Note from the Blogowner: I met John at the "Explaining Religion"-Conference in Bristol, where he presented a well-done poster. And I am glad that he is using this blog to present his works and thoughts online for open debate. Please feel free to ask any questions or to make any suggestions you have.
John Jacob Lyons:
In the 12 March 2011 edition of ‘Biology of Religion’, Michael Blume reported that yet another twin-study (Kendler et al, Virginia Commonwealth University) had confirmed that religiosity is partly genetically inherited and partly conditioned by the environment. Recent empirical work based on ‘discussions about causation’ with very young children has come to similar conclusions. Justin L. Barrett will be presenting some of his more recent work in this area on 6 April 2011 at Corpus Christi College, Oxford as a contribution to this year’s Oxford Literary Festival.
Of course our nearest cousins, the chimpanzees and the bonobos, don’t manifest religiosity and the first hominid to do so, by definition, couldn’t have inherited his/her religiosity. If the whole rigmarole began as simply ‘behaviour’, how in heaven’s name did it get into the genes? Of course, at the end of the 19th C, a fellow called Jean-Baptiste Lamarck proposed the theory that acquired characteristics, such as the muscular arms of the village blacksmith, could be directly inherited (in their adulthood of course) by offspring. Whether he thought this applied equally to female offspring is a moot point. However, the theory was shot down in flames by the Weismann Barrier experiments of August Weismann at the beginning of the 20th C. that demonstrated that genetic information cannot pass from soma to germ-cells. At about the same time a number of scholars, including James Mark Baldwin came up with the suggestion that adaptive behaviour, over evolutionary time, could be ‘assimilated’ into the inheritance system. However, to my knowledge, the mechanism that could cause this to occur has never been proposed.
I have recently suggested that there is no such ‘assimilation’. My hypothesis is that, over evolutionary time, there will be a tendency for a consistent adaptive behaviour to ‘prime’ relevant sections of the genome toward gene-variants (alleles) that encourage/support the manifestation of the adaptive behaviour. This hypothesis applies to the adaptive behaviours of all organisms; all animals and all plants. This includes the phototropic behaviour of plants, the nest-building behaviour of birds and the religiosity of homo sapiens.
In Poster 1 reproduced below, I suggest that religiosity became an adaptive behaviour; probably during the Palaeolithic Era. I have then outlined the mechanism that resulted in certain genetically-mediated propensities relevant to religiosity being ‘primed’ toward allele-sets that encourage/support religious behaviour. I do not suggest that the propensities I have mentioned are necessarily the appropriate ones; it is the suggested mechanism that lies at the heart of this hypothesis.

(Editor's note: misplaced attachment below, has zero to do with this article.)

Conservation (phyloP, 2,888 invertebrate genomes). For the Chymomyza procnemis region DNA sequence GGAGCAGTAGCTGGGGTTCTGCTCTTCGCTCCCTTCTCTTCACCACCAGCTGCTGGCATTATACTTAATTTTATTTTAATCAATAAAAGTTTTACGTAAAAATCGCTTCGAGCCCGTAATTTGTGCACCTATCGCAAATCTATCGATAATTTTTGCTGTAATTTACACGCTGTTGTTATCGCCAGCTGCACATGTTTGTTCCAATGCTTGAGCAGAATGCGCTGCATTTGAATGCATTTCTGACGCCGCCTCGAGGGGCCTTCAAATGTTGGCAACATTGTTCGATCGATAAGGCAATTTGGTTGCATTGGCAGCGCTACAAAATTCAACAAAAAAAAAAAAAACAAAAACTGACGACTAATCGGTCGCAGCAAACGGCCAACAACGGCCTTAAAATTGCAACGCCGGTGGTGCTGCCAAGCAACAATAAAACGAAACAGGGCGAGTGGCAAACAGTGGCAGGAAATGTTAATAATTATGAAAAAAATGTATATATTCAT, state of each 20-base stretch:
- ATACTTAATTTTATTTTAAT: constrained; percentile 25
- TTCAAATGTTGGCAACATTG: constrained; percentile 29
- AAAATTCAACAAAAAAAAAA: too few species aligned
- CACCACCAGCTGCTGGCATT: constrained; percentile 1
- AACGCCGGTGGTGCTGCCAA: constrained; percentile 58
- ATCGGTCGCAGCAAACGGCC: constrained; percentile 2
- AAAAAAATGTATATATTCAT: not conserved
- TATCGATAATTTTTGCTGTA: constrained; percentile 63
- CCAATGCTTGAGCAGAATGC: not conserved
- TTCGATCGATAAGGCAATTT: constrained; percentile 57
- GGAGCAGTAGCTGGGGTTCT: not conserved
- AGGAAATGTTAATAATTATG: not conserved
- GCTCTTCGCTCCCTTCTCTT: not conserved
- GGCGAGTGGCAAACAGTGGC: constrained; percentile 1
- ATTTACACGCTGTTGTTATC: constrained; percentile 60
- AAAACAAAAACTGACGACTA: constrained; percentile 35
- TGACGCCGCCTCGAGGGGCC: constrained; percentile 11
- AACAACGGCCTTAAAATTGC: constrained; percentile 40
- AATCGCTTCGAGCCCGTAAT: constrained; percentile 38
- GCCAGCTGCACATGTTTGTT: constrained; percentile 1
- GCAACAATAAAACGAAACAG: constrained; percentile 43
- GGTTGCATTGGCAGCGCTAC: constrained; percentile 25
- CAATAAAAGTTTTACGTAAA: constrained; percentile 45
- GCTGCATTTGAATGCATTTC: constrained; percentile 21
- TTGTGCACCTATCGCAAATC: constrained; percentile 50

Of course, religiosity hasn’t been the only adaptive behaviour in town. There are always a host of adaptive behaviours vying to prime the genome. Some will involve gene-sets that overlap the relevant set for religiosity and may well ‘want’ to prime those genes toward different variants. No adaptive behaviour will ever get its optimal set of alleles; compromise and sub-optimisation for any particular adaptive behaviour are inevitable.
You may well wonder how a plant can be environmentally ‘triggered’ to behave photo-tropically. At this point, I have no idea. Perhaps plants don’t need the environmental trigger. If you don’t mind, and even if you do, I will have to leave this one hanging for the time being.
Hastily retreating to a consideration of homo sapiens and religion --- I suggest that once an adaptive behaviour, such as religiosity, has become widespread in a human population via genetic priming, it effectively becomes part of the environment and any new mutations that chime with that particular adaptive behaviour will be favourably selected. This is explained in Poster 2 that also refers back to Poster 1 as the ‘adjacent poster’.
The ‘take-home’ message of this article is that I am suggesting that religiosity has not been assimilated into the human genome. There is neither a gene nor a clutch of genes for religion. However, I do believe that our genomes have been primed for religiosity and that we need just a simple trigger from the environment to manifest religious behaviour.
Finally, please see http://tinyurl.com/l6bure for a related short piece I have written on this subject and an ensuing discussion that may be of interest.
John Jacob Lyons, 24 March 2011